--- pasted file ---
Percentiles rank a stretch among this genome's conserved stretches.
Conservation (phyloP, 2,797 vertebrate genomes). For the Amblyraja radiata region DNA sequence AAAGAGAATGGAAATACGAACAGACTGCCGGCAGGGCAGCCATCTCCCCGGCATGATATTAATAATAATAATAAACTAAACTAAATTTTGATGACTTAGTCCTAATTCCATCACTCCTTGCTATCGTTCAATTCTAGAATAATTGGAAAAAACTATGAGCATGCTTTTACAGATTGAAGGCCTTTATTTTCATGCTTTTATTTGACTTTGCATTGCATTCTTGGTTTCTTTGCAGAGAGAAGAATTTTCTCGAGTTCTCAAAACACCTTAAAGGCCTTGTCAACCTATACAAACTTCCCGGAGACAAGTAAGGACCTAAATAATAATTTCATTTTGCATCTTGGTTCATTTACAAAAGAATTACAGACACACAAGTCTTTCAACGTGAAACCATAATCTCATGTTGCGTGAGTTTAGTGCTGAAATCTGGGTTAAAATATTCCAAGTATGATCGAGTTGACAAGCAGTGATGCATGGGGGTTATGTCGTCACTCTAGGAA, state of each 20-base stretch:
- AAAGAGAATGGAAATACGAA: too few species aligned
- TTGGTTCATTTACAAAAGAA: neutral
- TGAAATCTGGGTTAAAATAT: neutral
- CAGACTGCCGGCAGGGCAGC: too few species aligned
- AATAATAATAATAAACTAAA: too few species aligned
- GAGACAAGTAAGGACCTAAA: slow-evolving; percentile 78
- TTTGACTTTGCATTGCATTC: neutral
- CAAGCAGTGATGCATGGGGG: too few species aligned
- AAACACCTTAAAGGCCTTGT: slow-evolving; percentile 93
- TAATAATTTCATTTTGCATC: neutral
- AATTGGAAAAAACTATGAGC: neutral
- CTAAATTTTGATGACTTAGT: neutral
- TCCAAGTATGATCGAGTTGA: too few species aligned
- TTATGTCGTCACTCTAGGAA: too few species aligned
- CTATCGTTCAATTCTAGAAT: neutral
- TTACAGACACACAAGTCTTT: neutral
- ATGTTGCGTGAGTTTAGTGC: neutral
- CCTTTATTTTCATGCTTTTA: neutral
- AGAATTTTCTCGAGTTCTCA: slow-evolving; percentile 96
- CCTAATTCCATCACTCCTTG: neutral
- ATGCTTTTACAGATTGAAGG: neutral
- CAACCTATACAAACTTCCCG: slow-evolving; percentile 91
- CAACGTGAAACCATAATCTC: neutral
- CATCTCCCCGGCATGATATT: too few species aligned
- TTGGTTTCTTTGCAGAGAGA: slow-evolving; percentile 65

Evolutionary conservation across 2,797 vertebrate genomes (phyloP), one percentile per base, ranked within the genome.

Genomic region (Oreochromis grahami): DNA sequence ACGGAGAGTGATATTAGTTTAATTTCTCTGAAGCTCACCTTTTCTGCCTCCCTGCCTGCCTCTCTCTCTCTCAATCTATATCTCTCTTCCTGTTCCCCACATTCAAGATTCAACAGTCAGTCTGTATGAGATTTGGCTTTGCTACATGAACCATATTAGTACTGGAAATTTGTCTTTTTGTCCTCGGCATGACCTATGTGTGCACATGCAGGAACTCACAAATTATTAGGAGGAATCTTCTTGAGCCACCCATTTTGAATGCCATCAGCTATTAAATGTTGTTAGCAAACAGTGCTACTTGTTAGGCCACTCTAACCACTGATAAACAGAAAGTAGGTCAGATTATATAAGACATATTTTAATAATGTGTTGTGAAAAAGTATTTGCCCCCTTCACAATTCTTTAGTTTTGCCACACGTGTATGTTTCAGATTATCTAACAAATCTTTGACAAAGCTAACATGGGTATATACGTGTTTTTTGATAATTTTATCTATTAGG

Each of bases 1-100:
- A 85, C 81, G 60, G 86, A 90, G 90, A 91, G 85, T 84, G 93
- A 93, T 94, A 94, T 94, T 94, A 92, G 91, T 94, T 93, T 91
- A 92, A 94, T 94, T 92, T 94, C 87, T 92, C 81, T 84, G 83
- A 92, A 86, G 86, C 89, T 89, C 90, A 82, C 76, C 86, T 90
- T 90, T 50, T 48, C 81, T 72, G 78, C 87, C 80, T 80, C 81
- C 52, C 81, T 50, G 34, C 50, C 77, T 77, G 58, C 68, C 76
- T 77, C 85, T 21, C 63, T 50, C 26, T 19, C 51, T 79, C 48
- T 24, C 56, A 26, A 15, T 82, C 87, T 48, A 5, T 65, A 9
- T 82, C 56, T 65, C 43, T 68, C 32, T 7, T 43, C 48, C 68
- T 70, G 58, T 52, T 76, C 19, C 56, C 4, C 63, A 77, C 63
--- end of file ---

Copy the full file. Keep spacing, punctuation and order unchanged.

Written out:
Percentiles rank a stretch among this genome's conserved stretches.
Conservation (phyloP, 2,797 vertebrate genomes). For the Amblyraja radiata region DNA sequence AAAGAGAATGGAAATACGAACAGACTGCCGGCAGGGCAGCCATCTCCCCGGCATGATATTAATAATAATAATAAACTAAACTAAATTTTGATGACTTAGTCCTAATTCCATCACTCCTTGCTATCGTTCAATTCTAGAATAATTGGAAAAAACTATGAGCATGCTTTTACAGATTGAAGGCCTTTATTTTCATGCTTTTATTTGACTTTGCATTGCATTCTTGGTTTCTTTGCAGAGAGAAGAATTTTCTCGAGTTCTCAAAACACCTTAAAGGCCTTGTCAACCTATACAAACTTCCCGGAGACAAGTAAGGACCTAAATAATAATTTCATTTTGCATCTTGGTTCATTTACAAAAGAATTACAGACACACAAGTCTTTCAACGTGAAACCATAATCTCATGTTGCGTGAGTTTAGTGCTGAAATCTGGGTTAAAATATTCCAAGTATGATCGAGTTGACAAGCAGTGATGCATGGGGGTTATGTCGTCACTCTAGGAA, state of each 20-base stretch:
- AAAGAGAATGGAAATACGAA: too few species aligned
- TTGGTTCATTTACAAAAGAA: neutral
- TGAAATCTGGGTTAAAATAT: neutral
- CAGACTGCCGGCAGGGCAGC: too few species aligned
- AATAATAATAATAAACTAAA: too few species aligned
- GAGACAAGTAAGGACCTAAA: slow-evolving; percentile 78
- TTTGACTTTGCATTGCATTC: neutral
- CAAGCAGTGATGCATGGGGG: too few species aligned
- AAACACCTTAAAGGCCTTGT: slow-evolving; percentile 93
- TAATAATTTCATTTTGCATC: neutral
- AATTGGAAAAAACTATGAGC: neutral
- CTAAATTTTGATGACTTAGT: neutral
- TCCAAGTATGATCGAGTTGA: too few species aligned
- TTATGTCGTCACTCTAGGAA: too few species aligned
- CTATCGTTCAATTCTAGAAT: neutral
- TTACAGACACACAAGTCTTT: neutral
- ATGTTGCGTGAGTTTAGTGC: neutral
- CCTTTATTTTCATGCTTTTA: neutral
- AGAATTTTCTCGAGTTCTCA: slow-evolving; percentile 96
- CCTAATTCCATCACTCCTTG: neutral
- ATGCTTTTACAGATTGAAGG: neutral
- CAACCTATACAAACTTCCCG: slow-evolving; percentile 91
- CAACGTGAAACCATAATCTC: neutral
- CATCTCCCCGGCATGATATT: too few species aligned
- TTGGTTTCTTTGCAGAGAGA: slow-evolving; percentile 65

Evolutionary conservation across 2,797 vertebrate genomes (phyloP), one percentile per base, ranked within the genome.

Genomic region (Oreochromis grahami): DNA sequence ACGGAGAGTGATATTAGTTTAATTTCTCTGAAGCTCACCTTTTCTGCCTCCCTGCCTGCCTCTCTCTCTCTCAATCTATATCTCTCTTCCTGTTCCCCACATTCAAGATTCAACAGTCAGTCTGTATGAGATTTGGCTTTGCTACATGAACCATATTAGTACTGGAAATTTGTCTTTTTGTCCTCGGCATGACCTATGTGTGCACATGCAGGAACTCACAAATTATTAGGAGGAATCTTCTTGAGCCACCCATTTTGAATGCCATCAGCTATTAAATGTTGTTAGCAAACAGTGCTACTTGTTAGGCCACTCTAACCACTGATAAACAGAAAGTAGGTCAGATTATATAAGACATATTTTAATAATGTGTTGTGAAAAAGTATTTGCCCCCTTCACAATTCTTTAGTTTTGCCACACGTGTATGTTTCAGATTATCTAACAAATCTTTGACAAAGCTAACATGGGTATATACGTGTTTTTTGATAATTTTATCTATTAGG

Each of bases 1-100:
- A 85, C 81, G 60, G 86, A 90, G 90, A 91, G 85, T 84, G 93
- A 93, T 94, A 94, T 94, T 94, A 92, G 91, T 94, T 93, T 91
- A 92, A 94, T 94, T 92, T 94, C 87, T 92, C 81, T 84, G 83
- A 92, A 86, G 86, C 89, T 89, C 90, A 82, C 76, C 86, T 90
- T 90, T 50, T 48, C 81, T 72, G 78, C 87, C 80, T 80, C 81
- C 52, C 81, T 50, G 34, C 50, C 77, T 77, G 58, C 68, C 76
- T 77, C 85, T 21, C 63, T 50, C 26, T 19, C 51, T 79, C 48
- T 24, C 56, A 26, A 15, T 82, C 87, T 48, A 5, T 65, A 9
- T 82, C 56, T 65, C 43, T 68, C 32, T 7, T 43, C 48, C 68
- T 70, G 58, T 52, T 76, C 19, C 56, C 4, C 63, A 77, C 63